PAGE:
And normally when an incumbent tries saying an area already has sufficient coverage, it can be hard to refute those claims if the community hasn't already come together to compare notes and realize just how bad off they are. But on the Cape, they know how desperate their situation is, which is why they're now pursuing alternatives.

So here's an area that's more suburban than rural, richer than poor, and that desperately wants better connectivity but can't get the incumbents to step up and deliver.

I wanted to point this out lest we continue to talk in absolutes about the problem of broadband deployment. We're kidding ourselves if we try and say it's a rural or an urban problem, that it's a poor vs. rich problem, because as evidenced by Cape Cod, that just isn't the case.

And by accepting this, hopefully we can find a way to break out of the Dark Ages and begin to light up areas like Cape Cod so that we no longer have to feel inclined to equate any part of America with somewhere like North Korea, where its populace continues to get left behind in the fast-moving Digital Age of Information.

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Comments (1)

The residents of Tacoma, Wash., faced similar travails in the mid-1990s. It took 18 months to get a new phone line installed (I kid you not). The incumbents, TCI (cable, now owned by Comcast) and US West (now Qwest) essentially said they had no money to put into Tacoma. The town was ridden with crime, bankruptcies, businesses pulling out, just as Seattle was starting to ride the first dot-com wave.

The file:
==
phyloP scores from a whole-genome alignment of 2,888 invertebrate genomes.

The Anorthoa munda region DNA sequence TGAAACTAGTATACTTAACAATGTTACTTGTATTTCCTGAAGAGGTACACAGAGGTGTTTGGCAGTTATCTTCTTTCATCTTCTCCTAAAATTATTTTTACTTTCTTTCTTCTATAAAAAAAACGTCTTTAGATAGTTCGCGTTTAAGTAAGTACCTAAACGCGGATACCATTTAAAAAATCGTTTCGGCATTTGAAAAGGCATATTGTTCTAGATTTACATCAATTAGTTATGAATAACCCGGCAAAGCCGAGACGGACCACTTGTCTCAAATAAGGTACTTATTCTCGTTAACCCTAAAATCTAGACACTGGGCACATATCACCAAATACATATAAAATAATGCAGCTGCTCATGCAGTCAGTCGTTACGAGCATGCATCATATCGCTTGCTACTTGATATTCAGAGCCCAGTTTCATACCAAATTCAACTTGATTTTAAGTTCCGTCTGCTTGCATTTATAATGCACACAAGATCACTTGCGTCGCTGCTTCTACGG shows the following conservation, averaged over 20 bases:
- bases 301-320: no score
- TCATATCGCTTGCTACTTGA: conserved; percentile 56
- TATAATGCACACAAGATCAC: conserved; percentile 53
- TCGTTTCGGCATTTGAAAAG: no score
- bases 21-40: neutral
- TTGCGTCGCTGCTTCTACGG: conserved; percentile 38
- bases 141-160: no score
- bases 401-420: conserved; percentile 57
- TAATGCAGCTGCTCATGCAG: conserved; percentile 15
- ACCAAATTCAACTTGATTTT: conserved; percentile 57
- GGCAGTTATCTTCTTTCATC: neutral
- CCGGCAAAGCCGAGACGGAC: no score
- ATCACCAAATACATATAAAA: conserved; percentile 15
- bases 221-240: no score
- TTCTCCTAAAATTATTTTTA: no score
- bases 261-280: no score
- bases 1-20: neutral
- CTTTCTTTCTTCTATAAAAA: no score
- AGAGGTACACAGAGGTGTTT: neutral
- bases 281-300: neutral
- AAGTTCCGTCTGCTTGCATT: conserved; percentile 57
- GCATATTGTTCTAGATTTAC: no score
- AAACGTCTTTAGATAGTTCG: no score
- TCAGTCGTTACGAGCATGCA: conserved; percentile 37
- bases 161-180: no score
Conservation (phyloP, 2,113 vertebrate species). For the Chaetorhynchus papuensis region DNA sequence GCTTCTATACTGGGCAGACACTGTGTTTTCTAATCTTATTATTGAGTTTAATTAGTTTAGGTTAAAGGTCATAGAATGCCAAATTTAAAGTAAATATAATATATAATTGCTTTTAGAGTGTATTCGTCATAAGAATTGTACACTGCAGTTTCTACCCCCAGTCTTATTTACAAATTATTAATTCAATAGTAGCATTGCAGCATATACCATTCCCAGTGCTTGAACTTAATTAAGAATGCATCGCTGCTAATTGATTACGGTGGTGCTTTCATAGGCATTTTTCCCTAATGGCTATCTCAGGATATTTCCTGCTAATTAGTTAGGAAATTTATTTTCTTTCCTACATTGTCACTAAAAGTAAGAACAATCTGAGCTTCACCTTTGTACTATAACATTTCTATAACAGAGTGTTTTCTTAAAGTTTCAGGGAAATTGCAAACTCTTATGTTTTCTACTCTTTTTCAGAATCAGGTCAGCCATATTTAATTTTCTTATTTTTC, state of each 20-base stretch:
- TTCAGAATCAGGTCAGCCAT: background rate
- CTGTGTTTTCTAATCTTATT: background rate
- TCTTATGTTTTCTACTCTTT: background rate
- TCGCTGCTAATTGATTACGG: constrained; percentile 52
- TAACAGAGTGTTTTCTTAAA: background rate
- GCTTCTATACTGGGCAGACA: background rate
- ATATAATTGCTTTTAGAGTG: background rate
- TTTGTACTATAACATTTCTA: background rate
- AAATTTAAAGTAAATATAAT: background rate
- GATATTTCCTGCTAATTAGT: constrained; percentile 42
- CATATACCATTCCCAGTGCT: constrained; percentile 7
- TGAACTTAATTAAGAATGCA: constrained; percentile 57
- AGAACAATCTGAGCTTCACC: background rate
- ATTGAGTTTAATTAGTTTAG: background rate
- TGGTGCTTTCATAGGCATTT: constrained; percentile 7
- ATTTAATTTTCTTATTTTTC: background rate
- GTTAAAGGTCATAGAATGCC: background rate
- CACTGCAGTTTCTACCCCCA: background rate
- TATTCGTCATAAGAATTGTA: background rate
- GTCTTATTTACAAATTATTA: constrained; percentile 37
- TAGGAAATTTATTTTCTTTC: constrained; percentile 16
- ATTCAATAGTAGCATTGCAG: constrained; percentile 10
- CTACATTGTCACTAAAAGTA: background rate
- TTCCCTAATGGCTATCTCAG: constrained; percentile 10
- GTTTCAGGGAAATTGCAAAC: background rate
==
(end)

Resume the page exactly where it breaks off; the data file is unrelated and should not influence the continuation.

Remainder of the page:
Tacoma was in the unusual position of having a public utility, Tacoma Power, that's under slightly separate control, that owns the power output from a bunch of hydroelectric. They produce a lot of excess revenue in good years and, by charter, must either reinvest it or rebate it.

The utility's head at the time feared electrical deregulation and its disruptive, and also wanted to modernize Tacoma's grid. They invested heavily in fiber over a few years, and brought cable TV and high-speed fiber-backed data (through fiber/coax hybrid plants) to residents. This spurred competition.

Comcast publicly complimented Tacoma Power a few years ago, partly for getting the cable giant to see that there was a real market. Comcast now competes heavily for cable TV dollars in the city, and put in a really solid plant among all the richer, burgeoning suburbs as they were developed.

Tacoma Power resells broadband; it has no retail brand. This has led to several consumer and business providers offering a variety of services, too.

I know that the situation isn't the same in Cape Cod, but Tacoma turned itself into a totally different city. It's come an amazingly long way in 10 years, and is on of the most "wired" towns in the U.S. In fact, it's far better off than anywhere in Seattle except the downtown core.

Posted by Glenn Fleishman on July 1, 2008 3:12 PM